• Cell line development is a process of developing highly productive, stable cell lines essential for the production and manufacturing of bio-therapeutics.
  • A cell line is a collection of cells originating from one cell. In comparison to freshly derived cells (called “primary” cells), in which gene expression can vary from cell to cell, each cell line comprises many cells that are genetically identical.
  • Immortalized cells are a population of cells from a multicellular organism due to mutation, which can escape normal cellular senescence and keep undergoing division. This kind of cells can grow in vitro for prolonged periods.

Need to grow fish meat in the lab?

  • Increasing demand for seafood.
  • Reduce excessive pressure on wild resources. Overfishing has resulted in dramatic reductions in populations of certain species.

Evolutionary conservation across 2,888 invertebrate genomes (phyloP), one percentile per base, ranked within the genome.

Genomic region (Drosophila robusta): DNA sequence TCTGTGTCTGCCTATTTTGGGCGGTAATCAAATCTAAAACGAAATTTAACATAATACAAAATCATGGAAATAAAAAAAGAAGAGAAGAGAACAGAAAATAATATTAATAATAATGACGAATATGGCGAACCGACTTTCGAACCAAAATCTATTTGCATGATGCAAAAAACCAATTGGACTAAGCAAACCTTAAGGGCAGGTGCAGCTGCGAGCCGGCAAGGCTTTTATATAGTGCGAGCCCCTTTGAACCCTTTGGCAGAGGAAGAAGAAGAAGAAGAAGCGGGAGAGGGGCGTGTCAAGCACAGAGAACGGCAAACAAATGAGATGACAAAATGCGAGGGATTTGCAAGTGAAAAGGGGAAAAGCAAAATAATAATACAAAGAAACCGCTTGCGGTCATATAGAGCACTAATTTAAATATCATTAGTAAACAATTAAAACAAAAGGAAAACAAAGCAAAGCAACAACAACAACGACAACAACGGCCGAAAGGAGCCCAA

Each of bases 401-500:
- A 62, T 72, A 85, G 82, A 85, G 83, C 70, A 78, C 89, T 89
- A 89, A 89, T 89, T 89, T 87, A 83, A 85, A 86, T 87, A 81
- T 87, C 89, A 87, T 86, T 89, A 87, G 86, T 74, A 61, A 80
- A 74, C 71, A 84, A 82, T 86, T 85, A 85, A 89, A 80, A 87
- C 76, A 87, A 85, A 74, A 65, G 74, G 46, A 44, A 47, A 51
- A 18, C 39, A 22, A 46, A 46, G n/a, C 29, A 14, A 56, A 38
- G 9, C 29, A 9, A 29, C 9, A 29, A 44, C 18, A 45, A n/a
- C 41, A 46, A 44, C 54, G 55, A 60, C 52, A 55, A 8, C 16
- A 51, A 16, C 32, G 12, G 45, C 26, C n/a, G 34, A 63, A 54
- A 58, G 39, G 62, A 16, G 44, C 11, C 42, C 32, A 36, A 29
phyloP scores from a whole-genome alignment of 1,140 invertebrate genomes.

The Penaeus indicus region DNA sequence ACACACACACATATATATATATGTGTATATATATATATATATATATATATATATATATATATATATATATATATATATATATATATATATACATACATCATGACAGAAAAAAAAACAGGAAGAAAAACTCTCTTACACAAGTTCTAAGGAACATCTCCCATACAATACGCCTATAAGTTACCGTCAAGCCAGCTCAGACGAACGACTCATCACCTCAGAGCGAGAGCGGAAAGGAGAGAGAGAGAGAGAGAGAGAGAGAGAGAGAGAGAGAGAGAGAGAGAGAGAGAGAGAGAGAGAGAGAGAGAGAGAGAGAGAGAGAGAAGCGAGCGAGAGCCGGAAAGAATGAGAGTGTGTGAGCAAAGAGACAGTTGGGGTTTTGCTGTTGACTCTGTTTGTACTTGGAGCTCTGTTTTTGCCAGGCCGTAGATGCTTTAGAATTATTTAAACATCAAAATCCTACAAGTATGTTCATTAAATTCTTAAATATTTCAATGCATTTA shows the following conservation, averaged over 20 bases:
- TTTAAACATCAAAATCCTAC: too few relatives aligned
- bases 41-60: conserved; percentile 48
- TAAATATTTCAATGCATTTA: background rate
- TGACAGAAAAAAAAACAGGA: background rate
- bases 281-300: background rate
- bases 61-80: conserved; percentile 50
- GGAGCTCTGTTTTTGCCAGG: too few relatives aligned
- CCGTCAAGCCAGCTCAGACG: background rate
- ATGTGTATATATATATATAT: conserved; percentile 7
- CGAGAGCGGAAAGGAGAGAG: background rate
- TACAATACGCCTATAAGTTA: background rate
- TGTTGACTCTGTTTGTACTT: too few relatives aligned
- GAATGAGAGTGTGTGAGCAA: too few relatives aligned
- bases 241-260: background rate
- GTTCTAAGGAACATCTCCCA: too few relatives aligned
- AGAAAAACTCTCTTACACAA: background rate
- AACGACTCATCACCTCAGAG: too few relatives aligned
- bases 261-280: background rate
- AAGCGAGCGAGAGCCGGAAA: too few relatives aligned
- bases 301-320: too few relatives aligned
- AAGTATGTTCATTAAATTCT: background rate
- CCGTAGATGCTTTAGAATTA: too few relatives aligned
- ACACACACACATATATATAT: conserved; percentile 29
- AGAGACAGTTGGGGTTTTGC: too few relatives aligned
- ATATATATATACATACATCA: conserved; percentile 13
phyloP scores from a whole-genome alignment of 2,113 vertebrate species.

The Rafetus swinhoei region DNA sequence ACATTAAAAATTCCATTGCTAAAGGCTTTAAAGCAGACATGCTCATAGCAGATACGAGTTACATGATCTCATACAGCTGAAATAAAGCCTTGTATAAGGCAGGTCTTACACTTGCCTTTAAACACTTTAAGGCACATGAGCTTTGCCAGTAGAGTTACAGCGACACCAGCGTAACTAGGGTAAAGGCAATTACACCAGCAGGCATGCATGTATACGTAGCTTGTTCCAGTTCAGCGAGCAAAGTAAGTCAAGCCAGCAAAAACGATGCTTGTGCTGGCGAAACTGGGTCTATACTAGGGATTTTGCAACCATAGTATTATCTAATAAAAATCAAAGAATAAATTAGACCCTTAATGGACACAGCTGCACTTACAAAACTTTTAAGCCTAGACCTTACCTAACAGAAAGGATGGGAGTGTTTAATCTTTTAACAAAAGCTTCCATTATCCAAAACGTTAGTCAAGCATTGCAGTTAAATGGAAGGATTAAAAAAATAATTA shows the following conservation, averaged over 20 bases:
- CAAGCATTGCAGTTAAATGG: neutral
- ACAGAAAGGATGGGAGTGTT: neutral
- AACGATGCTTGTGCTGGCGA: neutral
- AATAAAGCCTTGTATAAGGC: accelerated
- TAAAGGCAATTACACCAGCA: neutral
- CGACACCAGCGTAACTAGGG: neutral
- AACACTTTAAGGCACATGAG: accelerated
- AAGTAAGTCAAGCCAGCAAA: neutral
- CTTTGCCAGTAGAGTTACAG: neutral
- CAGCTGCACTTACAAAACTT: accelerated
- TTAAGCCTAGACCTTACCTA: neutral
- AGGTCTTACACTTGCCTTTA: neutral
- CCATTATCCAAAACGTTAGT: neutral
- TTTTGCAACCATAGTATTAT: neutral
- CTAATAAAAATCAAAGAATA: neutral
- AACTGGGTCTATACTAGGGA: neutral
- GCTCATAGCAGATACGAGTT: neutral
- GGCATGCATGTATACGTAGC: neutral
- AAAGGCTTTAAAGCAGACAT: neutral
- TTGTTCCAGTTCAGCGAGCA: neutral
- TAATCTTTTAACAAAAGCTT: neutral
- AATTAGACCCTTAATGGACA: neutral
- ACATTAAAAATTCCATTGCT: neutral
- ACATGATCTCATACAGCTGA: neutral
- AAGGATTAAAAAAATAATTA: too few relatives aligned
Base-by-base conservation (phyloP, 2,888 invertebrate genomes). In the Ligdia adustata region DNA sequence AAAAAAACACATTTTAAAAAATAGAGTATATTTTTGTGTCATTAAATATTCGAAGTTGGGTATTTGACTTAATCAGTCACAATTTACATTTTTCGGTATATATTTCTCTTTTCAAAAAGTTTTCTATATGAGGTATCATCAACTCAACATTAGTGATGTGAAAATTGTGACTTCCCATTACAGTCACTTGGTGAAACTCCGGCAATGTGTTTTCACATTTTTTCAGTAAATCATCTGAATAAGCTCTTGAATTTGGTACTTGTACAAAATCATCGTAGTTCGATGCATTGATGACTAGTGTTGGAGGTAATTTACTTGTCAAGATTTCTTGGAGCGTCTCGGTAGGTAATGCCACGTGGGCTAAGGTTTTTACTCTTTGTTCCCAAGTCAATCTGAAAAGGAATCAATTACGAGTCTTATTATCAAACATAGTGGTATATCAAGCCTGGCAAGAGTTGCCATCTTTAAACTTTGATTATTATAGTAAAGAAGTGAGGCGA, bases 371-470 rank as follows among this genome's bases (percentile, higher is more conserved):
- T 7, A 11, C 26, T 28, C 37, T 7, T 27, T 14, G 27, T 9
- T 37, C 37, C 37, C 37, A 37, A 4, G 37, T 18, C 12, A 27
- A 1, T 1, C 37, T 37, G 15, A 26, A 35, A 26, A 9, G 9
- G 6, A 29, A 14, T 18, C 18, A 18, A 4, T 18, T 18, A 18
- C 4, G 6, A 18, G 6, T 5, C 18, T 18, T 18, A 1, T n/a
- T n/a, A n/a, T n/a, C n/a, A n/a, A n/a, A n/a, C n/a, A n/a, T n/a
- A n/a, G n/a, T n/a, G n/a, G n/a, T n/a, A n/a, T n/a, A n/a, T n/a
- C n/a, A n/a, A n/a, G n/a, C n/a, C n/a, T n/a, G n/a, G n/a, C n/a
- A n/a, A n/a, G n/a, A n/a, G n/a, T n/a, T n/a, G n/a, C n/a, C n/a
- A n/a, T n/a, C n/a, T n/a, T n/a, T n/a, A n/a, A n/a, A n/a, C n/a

• Lab grown fish meat will be antibiotics free and will have no contamination with microplastics or heavy metals. (Bioaccumulation, Bio magnification).
  • To ensure India is not left behind in this emerging industry.
    • Israel, Singapore, the United States and China have made great progress in this pioneering technology. For example, Israel-based Forsea Foods successfully produced lab-grown freshwater eel meat.
    • Further, companies around the world are now reported to be working on developing lab-grown meat from cells, including chicken, pork, lamb, fish, and beef.

For more information on lab-grown meat, >visit Lab grown meat

{GS3 – S&T – Tech} Lithium Battery

  • Context (TH): With Electric Vehicles (EV) recording a 50% growth in 2023, compared to 2022, the heart of it, i.e. Lithium Battery is a topic of discussion.
  • A Lithium-ion or Li-Ion battery is a type of rechargeable battery that uses lithium compounds as one of the electrodes.